A leading analyst predicted here today that steel imports will begin increasing again within two years despite President Reagan's program to limit them.

There may be a "blip" of lower imports over the next year or two because of so-called voluntary restraint agreements negotiated by the Reagan administration, but foreign steel sales will begin to grow over the five-year length of the president's program, Joseph C. Wyman said.

"Trends of more imports will continue," Wyman, a senior vice president for research at Shearson Lehman/American Express, told a meeting of the American Institute for Imported Steel and the Texas Association of Steel Importers.

He said the trend toward greater imports of all kinds of goods is "unmistakable," and not easily derailed by complex government programs.

As if to prove Wyman's point, signs are emerging that new suppliers are beginning to flood the American market with steel products even as the traditional importing nations conclude agreements to curb their sales in the United States.

Turkey, for example, supplied no steel to the United States in 1974 and just 1,000 tons in 1983. Last year, however, its steel shipments increased to 44,000 tons, and sources here said its imports are likely to be three to four times as great in 1985.

There are questions being raised, moreover, as to whether all that steel is being produced in Turkey or whether foreign steel producers are following the lead of textile manufacturers and moving their products from one country to another to get around quota restrictions.

During the 177 days since President Reagan announced in December that steel imports should be limited to 18.5 percent of the American market, eight countries have agreed to quotas, and negotiations are under way with six others, Assistant U.S. Trade Representative Charles Blum told the importers.

Turkey, hardly a major supplier, was not one of them.

In Washington Wednesday, however, Deputy U.S. Trade Representative Robert Lighthizer said federal regulators will have to be alert to the possible problem of new suppliers moving in to fill the gap in imports caused by the quotas.

Wyman painted a gloomy future for the American steel industry, whose management he said displayed a "smugness" that kept them from taking steps a decade ago to stave off imports.

He said it took steel industry executives from 1964 to 1977 to even admit that Japanese steel makers were more efficient than they were.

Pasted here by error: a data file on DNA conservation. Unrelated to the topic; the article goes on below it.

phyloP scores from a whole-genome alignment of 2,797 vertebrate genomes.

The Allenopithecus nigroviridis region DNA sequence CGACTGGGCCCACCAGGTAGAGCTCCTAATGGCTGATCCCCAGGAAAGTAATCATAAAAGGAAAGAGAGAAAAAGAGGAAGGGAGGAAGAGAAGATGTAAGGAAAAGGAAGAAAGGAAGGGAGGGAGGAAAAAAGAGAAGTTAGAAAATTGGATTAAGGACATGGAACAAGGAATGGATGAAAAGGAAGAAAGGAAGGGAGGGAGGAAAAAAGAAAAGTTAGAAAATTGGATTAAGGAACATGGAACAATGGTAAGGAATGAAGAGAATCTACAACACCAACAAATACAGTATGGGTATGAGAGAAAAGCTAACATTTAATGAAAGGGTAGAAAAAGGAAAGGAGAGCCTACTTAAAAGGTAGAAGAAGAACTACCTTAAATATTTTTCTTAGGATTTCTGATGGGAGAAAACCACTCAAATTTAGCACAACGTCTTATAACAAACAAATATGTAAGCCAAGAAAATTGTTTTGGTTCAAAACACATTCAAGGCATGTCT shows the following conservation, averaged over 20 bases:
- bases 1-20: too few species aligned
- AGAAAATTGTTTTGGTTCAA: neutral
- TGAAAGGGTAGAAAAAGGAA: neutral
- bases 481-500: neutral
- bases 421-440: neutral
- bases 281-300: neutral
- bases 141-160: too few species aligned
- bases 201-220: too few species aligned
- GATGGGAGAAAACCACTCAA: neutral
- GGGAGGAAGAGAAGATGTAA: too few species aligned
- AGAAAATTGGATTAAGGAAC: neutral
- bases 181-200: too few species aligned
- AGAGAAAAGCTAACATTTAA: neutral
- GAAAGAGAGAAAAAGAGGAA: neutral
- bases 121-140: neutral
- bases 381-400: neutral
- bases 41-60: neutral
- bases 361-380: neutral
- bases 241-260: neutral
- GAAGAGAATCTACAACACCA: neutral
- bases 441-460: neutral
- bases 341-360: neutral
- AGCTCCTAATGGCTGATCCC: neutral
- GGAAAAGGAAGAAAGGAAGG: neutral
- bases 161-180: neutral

Steel producers and auto makers in this country "are part of a larger economic happening" -- the trend toward greater imports -- "where the cards are stacked against them," Wyman continued.

"The sooner they understand that, the better off they will be."

Despite the odds against them, he added that steel makers need to become as efficient as they can, but with high wage rates and the strong dollar they must "be aware that even that won't be good enough."

Blum, the assistant U.S. trade representative who played a lead role in negotiating the steel agreements, pointed to trouble spots ahead with Canada and the European Community, both major suppliers.

He said the United States had called for consultations with the Europeans on 17 steel products that were not included in a 1982 agreement, but which have been entering the United States in increasing amounts.

According to steel importers, this issue could mushroom into a major trade conflict between the United States and its European allies, who are likely to resist further restrictions on their steel sales in this country.

Blum said that steel imports from Canada also ballooned beyond their historical norms last year and need to be watched, although January shipments dropped sharply.

He noted that steel prices are continuing to drop instead of increasing as they would be expected to under import restraints, and indicated unfair trade practice is the likely explanation.

But Fred Lamesch, president of the American Institute for Imported Steel and head of TradeARBED Inc., a New York steel importing company, said it is still to early to judge the restriction's impact on prices. He predicted, though, that domestic producers will increase prices because decreased imports "will no longer be a factor in setting prices in the U.S. market."